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By Paul Coleman on

Don’t touch the objects?

Have you ever wanted to take museum objects out of their cases and try them for yourself? Our new Handling Collection has been created so you can do just that.

Looking at a camera in a glass case is all very well, but if you are anything like me you want to pick them up and see for yourself how they work. But why do we normally keep the objects locked away, only to be handled by museum staff wearing gloves?

The most basic reason is to protect the objects from damage by the oils and dirt left behind by contact with our skin, which gradually erodes and degrades the materials. Yet touch forms a major part of our interaction with the world: the weight of an object, the texture and temperature of the materials are all things that are difficult to asses when we are restricted to just one of our senses.

To enable visitors to get hands-on with our collection, we have set up a new Handling Collection. This lets you enjoy the experience handling historic objects without putting them at risk. All the objects in this collection are authentic; they either mirror objects from our accessioned collection or highlight themes from our temporary exhibitions or activities.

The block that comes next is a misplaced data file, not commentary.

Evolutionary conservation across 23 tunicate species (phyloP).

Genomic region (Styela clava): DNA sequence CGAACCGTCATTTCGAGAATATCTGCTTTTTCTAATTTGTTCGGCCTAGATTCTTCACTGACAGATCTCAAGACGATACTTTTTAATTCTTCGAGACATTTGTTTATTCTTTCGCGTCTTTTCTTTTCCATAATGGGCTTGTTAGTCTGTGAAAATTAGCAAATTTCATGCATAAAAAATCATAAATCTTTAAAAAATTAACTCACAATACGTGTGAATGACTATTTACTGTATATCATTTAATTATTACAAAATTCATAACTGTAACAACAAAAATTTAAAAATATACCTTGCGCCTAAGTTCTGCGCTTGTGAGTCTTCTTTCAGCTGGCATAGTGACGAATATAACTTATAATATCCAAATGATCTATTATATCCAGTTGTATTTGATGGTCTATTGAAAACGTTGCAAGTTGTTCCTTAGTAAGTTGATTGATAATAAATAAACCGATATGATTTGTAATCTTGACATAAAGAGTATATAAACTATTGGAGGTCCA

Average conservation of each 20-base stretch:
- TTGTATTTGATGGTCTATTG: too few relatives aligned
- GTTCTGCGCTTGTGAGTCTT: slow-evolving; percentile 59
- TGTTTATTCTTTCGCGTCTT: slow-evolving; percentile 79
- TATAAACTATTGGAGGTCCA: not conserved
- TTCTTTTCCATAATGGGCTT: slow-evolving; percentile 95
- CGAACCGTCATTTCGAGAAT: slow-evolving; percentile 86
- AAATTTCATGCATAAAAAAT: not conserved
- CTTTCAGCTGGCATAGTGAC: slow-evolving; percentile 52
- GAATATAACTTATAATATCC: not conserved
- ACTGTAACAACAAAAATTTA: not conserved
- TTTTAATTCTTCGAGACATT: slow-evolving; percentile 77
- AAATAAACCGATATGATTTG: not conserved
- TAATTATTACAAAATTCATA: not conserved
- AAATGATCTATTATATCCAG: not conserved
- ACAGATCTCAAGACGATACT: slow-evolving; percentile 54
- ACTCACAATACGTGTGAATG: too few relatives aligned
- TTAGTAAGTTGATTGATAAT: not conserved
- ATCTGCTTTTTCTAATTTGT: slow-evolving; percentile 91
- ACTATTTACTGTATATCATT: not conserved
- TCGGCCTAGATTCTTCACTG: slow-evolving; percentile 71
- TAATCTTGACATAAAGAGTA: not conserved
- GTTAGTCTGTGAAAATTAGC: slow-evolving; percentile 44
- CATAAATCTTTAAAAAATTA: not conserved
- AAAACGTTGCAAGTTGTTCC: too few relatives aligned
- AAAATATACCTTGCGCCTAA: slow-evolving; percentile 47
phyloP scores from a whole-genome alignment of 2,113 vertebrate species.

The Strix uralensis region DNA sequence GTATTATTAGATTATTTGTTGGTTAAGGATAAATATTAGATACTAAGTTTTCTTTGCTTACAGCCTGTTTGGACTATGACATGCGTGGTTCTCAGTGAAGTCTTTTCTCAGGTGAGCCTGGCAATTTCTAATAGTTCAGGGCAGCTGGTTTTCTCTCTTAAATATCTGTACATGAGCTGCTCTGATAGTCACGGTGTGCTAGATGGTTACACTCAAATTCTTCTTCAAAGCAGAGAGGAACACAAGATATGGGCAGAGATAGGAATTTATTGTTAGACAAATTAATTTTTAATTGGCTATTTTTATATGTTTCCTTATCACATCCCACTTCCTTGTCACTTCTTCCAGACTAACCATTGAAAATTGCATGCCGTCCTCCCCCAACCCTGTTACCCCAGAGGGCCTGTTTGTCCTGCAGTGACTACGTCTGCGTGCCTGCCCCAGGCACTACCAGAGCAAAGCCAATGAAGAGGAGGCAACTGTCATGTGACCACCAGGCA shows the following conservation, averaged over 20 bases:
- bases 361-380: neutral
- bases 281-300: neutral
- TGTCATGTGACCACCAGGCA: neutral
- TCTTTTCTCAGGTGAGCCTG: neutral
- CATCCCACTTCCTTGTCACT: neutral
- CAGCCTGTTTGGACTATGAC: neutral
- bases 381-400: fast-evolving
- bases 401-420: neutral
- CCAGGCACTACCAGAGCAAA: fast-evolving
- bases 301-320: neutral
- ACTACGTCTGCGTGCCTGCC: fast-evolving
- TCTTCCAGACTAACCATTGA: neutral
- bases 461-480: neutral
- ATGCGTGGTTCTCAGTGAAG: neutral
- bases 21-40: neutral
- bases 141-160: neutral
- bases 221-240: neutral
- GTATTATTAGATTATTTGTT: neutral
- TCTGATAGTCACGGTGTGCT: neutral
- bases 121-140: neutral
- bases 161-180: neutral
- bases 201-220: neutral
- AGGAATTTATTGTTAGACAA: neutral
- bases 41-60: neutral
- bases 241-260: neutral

Bellows camera from the Handling Collection
Bellows camera from the Handling Collection

One of the most popular cameras in the handling collection is the 19th century Bellows type camera (right), which would have used glass plate negatives to capture the image. This camera appears to be homemade and shows signs of having been adapted over time. It has a varnished wooden body with what appear to be canvas bellows and a brass by Darlot Opticien Lens made in Paris around the 1860s. This camera is in many ways similar to the Gandolfi Square Bellows Tailboard Camera from our accessioned collection (below).

Camera in wooden casing
Gandolfi square bellows tailboard camera, 1930 © Science Museum Group Collection

While the camera shows signs of wear, it is still possible to get a good through the camera if there is enough light. As part of Bradford Science Festival we took several items from the Handling Collection, including this camera, out into City Park for festival attendees to try out.

A view through the lens of the Handling Collection camera
A view through the lens

One of the things you very quickly notice is how tricky it is to focus an image using the camera—not least due to the image appearing upside down!

Handling activities take place most weekends with the aid of our trained volunteers. So if you want to get hands-on with our collection, come along and have a go.

Volunteers experimenting with the Handling Collection camera at Bradford Science Festival
Volunteers experimenting with the camera at Bradford Science Festival

If you’re interested in volunteering at the museum, the Handling Collection also offers a brilliant opportunity to work with our collection and our visitors. Find out more on our volunteering page.

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